Daily Commentary BY THE CURVE TEAM –

Important Week for Monetary Policy

17th of June, 2019

There will be a lot of moving parts to keep an eye on this week as the global back drop, and in particular monetary policy, is thrust back into focus.

Last week the focus was on the domestic data which provided as many questions as it did answers for the RBA. The business survey confirmed that the softening of business conditions has continued. However there was a jump in business confidence. Consumer confidence on the other hand softened. The employment data once again highlighted the conundrum facing the RBA in pursuing its mandate of full employment.

There are a few highlights on this weeks local data calendar. We will get some RBA activity with the release of the RBA’s June Board meeting minutes. What will be of more interest is Governor Lowe’s speech on Thursday at the CEDA luncheon in Adelaide. He will speak on ‘The Labour Market and Spare Capacity’ which will be sure to garner plenty of attention given the RBA’s decision to cut rates in June was based on a reassessment of what constitutes full employment.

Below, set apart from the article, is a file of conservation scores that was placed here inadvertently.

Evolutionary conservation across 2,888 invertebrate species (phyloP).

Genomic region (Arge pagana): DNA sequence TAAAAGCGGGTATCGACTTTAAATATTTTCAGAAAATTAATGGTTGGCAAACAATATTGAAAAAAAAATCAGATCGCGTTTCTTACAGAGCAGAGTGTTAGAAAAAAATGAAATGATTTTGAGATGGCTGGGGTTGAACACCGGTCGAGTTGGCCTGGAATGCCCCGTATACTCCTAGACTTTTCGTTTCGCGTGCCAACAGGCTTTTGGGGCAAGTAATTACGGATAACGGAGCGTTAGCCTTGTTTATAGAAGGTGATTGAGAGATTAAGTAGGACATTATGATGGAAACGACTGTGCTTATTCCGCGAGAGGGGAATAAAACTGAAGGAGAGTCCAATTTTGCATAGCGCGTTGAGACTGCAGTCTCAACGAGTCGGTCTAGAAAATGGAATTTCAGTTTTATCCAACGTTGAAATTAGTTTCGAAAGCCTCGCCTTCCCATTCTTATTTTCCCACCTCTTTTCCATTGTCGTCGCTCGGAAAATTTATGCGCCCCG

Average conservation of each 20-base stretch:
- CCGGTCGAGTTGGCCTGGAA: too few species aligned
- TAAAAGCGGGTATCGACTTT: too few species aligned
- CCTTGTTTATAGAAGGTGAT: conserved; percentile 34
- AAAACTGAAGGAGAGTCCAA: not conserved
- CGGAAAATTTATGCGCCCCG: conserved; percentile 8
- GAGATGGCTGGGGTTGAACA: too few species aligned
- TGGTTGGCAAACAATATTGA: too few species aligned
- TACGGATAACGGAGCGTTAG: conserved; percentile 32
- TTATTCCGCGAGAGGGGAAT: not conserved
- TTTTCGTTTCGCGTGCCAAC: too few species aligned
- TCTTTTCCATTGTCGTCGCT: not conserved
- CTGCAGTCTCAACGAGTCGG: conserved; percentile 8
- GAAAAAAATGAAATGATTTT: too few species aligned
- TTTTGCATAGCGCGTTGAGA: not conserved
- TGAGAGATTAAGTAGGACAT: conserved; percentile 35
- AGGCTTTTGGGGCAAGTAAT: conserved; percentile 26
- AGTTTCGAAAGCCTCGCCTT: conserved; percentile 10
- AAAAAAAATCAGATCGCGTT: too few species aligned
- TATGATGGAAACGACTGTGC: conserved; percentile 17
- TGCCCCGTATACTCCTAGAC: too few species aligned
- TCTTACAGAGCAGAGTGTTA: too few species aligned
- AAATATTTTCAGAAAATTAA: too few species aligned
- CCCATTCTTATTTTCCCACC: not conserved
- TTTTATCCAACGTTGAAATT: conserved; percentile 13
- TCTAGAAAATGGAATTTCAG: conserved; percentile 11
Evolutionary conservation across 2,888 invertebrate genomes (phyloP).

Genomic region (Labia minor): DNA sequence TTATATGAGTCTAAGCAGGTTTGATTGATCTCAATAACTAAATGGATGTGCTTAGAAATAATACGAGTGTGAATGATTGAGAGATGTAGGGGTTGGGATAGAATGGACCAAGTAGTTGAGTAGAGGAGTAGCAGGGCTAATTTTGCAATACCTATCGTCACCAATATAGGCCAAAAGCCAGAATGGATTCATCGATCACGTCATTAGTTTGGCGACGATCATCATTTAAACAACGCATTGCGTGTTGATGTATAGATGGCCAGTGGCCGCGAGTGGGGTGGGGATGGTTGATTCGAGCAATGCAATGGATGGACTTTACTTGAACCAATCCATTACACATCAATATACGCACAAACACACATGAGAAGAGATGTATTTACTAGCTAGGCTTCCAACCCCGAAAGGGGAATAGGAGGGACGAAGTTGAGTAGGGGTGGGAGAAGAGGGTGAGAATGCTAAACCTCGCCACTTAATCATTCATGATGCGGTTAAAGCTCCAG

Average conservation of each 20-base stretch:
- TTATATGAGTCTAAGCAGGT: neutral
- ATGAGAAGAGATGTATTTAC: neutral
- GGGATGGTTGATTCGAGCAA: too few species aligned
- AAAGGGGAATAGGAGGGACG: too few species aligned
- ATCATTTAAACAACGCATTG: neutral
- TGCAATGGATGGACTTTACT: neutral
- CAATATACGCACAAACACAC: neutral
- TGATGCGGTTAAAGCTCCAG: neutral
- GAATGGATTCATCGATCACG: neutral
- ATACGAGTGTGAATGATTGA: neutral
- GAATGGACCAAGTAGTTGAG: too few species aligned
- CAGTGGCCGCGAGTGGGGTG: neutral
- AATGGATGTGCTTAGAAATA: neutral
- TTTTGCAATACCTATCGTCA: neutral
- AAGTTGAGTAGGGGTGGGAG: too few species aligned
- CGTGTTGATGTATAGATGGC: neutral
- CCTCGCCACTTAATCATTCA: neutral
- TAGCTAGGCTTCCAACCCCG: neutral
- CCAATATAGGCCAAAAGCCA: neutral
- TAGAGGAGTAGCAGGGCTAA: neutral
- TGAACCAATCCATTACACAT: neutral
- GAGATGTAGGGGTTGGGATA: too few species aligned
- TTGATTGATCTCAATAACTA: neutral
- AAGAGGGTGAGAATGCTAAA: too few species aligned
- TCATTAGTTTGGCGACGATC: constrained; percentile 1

Thursday will also see some more monetary policy action offshore. First the Bank of England will meet which will be of interest as they continue to point to the need for rate hikes. They will then be followed by the Fed in the US where the market is increasingly expecting them to cut the Fed Funds Rate.

What the Fed does and says will become increasingly important for the RBA and the outlook for the Australian economy. With interest rates getting lower and lower, the currency is becoming an increasingly important transmission mechanism for monetary policy.

A lower Australia dollar will go a long way to supporting the Australian economy and boost growth. However if the Federal Reserve cuts the Feds Fund Rate, or signals it is a growing possibility, it could put pressure on the USD. This in turn could put upward pressure on the AUD, something the RBA doesn’t want.

So it is an important week for monetary policy with plenty of implications for the broader outlook.

David Flanagan

Director - Interest Rate Markets